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PRI's Environmental News Magazine

June 14, 2002

Air Date: June 14, 2002

FULL SHOW

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SEGMENTS

Activists vs. Law Enforcement / Cheryl Colopy

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A jury recently turned in a verdict in the trial of Earth First! members Darryl Cherney and the late Judi Bari against the FBI and the Oakland police, finding that the actions of the police and the FBI had violated the activists’ civil rights. Cheryl Colopy reports from San Francisco. (05:10)

Earth Summit Prep

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The last preparatory meeting to set the agenda for the upcoming World Summit on Sustainable Development in Johannesburg recently wrapped up in Bali. Host Steve Curwood talks with John Vidal of the Guardian newspaper about what was, and what was not, accomplished in Bali and what to expect in South Africa. (05:40)

Health Note/Eat Your Greens / Jessica Penney

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Living on Earth’s Jessica Penney reports on how broccoli might help prevent stomach ulcers. (01:15)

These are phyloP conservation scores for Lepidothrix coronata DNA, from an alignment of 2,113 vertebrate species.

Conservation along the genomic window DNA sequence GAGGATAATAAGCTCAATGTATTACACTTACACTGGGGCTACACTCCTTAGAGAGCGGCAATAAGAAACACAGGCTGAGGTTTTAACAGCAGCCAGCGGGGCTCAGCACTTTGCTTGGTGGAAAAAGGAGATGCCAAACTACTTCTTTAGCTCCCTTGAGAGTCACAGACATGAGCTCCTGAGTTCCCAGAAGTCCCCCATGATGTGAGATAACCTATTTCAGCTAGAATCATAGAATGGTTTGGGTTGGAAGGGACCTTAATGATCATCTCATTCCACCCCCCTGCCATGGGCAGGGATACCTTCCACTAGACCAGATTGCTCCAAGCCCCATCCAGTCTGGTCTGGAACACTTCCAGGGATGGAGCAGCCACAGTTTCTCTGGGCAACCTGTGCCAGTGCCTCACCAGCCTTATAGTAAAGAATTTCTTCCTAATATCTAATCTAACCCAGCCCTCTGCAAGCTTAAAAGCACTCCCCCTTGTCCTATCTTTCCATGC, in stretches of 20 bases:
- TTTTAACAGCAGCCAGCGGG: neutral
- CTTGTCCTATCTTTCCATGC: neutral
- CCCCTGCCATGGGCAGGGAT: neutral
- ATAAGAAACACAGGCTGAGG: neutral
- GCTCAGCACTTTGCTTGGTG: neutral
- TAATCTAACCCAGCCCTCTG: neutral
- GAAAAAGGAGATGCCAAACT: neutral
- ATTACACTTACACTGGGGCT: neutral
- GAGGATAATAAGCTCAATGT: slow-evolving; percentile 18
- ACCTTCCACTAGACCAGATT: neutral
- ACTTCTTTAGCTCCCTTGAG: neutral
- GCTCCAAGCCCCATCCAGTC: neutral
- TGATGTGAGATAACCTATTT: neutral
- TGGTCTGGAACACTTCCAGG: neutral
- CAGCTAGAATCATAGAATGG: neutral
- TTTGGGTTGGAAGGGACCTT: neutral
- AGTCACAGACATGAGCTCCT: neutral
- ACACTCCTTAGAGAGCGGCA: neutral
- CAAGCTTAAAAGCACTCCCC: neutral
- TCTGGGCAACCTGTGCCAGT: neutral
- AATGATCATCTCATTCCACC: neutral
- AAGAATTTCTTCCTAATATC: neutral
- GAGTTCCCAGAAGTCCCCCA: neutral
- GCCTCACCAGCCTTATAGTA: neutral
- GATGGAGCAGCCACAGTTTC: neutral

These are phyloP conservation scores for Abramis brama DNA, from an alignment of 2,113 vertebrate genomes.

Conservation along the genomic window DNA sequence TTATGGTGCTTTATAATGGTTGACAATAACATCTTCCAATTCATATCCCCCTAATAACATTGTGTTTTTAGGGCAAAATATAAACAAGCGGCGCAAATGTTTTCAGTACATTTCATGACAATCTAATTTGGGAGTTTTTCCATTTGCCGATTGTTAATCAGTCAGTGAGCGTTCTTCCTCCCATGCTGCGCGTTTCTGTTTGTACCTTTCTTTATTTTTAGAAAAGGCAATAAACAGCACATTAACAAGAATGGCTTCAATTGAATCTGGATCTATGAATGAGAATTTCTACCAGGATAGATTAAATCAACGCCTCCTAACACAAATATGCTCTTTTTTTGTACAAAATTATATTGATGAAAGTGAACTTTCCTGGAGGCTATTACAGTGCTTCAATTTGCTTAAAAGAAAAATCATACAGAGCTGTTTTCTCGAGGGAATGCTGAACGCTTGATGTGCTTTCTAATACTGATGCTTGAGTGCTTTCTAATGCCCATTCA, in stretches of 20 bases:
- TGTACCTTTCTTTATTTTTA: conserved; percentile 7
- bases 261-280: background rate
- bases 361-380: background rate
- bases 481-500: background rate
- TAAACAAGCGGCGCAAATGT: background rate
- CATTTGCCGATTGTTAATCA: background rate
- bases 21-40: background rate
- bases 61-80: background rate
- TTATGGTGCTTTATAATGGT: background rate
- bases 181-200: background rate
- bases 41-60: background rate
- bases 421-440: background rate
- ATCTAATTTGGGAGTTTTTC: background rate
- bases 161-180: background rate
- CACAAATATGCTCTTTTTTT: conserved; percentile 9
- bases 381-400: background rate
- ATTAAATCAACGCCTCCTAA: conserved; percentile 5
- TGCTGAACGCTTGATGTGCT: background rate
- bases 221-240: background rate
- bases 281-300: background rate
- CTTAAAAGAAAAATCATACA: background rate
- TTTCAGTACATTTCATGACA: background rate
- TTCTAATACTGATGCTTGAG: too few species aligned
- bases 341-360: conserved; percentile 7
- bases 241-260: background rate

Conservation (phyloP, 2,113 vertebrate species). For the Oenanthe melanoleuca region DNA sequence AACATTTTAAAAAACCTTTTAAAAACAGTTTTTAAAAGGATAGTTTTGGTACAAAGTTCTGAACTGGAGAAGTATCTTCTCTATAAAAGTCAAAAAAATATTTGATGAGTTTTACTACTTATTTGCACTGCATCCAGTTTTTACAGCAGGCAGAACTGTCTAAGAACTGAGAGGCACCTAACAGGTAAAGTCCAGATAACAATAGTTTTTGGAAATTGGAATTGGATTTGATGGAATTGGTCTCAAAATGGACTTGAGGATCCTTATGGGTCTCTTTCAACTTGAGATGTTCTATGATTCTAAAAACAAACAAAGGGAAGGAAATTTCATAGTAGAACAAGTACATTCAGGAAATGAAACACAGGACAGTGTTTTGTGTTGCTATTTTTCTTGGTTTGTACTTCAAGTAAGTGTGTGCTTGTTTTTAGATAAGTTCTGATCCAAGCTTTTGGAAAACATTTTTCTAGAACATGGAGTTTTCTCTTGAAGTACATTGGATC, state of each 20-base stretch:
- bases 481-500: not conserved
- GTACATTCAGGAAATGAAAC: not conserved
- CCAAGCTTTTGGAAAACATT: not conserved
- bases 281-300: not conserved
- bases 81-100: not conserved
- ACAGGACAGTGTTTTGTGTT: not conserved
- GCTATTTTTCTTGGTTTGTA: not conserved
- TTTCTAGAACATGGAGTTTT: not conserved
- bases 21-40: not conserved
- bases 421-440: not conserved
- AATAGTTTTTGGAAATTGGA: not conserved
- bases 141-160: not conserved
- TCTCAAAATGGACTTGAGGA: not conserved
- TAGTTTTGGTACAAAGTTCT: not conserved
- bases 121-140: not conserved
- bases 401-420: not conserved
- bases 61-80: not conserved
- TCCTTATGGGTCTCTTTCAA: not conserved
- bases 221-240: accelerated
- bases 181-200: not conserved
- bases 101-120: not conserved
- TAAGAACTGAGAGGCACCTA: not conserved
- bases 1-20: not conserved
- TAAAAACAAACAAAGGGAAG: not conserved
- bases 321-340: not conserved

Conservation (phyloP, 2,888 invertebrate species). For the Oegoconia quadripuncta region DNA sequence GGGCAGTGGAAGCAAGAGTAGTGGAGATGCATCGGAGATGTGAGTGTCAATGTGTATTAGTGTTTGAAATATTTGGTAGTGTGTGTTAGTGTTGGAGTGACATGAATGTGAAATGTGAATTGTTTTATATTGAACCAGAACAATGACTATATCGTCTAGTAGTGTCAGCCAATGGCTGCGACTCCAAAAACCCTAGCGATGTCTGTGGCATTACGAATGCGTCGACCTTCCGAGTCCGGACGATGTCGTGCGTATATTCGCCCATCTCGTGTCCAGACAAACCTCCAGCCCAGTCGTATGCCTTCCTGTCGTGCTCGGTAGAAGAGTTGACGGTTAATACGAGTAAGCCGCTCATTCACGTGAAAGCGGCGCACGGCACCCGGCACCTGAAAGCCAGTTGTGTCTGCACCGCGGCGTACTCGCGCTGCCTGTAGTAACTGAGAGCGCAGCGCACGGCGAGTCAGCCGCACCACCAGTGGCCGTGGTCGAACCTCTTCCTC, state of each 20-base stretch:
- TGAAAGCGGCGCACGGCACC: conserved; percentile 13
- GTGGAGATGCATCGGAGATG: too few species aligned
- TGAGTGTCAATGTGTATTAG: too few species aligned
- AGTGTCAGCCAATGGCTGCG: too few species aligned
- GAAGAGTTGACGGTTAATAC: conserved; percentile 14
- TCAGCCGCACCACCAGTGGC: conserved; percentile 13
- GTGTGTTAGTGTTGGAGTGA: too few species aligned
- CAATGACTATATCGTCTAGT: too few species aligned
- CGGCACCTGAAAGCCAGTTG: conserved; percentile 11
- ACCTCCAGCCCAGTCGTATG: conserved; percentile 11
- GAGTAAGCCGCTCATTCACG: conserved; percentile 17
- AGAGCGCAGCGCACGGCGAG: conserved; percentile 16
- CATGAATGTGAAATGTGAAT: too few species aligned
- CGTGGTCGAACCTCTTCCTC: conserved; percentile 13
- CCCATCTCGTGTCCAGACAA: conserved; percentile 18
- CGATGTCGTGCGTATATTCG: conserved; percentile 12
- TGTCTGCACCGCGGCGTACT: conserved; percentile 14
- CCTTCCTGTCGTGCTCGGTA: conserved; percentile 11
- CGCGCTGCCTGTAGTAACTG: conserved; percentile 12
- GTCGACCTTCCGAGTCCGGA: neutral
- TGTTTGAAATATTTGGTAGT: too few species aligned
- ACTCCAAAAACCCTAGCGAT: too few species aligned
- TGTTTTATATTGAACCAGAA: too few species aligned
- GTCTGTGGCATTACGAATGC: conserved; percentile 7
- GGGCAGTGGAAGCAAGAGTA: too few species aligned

Almanac/Seahorse Dads

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This week, we have facts about seahorses. Father's Day takes on special significance when it's the dad who gets pregnant and gives birth, as does this unusual fish species. (01:30)

Diesel Regulations / Anna Solomon-Greenbaum

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The Bush administration wants to cut pollution from off-road diesel engines found in farm and construction equipment. Environment and public health groups support the idea, but they’re wary of the administration’s motives. From Washington, Anna Solomon-Greenbaum briefs host Steve Curwood. (04:40)

More Roads, Less Trains / Drew Leifheit

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In Hungary, there’s a push to develop road systems to accommodate the rise in car ownership and prepare for a projected increase in commerce if the country is to join the European Union. Some say the move toward road-building means more pollution and comes at the expense of the public transportation system. Drew Leifheit reports. (08:00)

News Follow-up

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Developments in stories we’ve been tracking. (03:00)

Business Note/Consumption Barometer / Jennifer Chu

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Living on Earth’s Jennifer Chu reports on efforts to green the upcoming Johannesburg World Summit. (01:20)

LOE Today

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Host Steve Curwood talks with Living on Earth’s Susan Shepherd about the launch of LOE Today, Living on Earth’s new web page. (02:20)

The Endangered Sage Grouse

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The Sage Grouse is a bird, about the size of a chicken, which lives in the arid, sage steppe ecosystem of the West. The sagebrush habitat is vanishing and so are the birds. As Clay Scott reports from Montana, there’s disagreement over how to restore the sagebrush grasslands, and how to save the endangered Sage Grouse. (09:15)

Sagebrush Territory / Guy Hand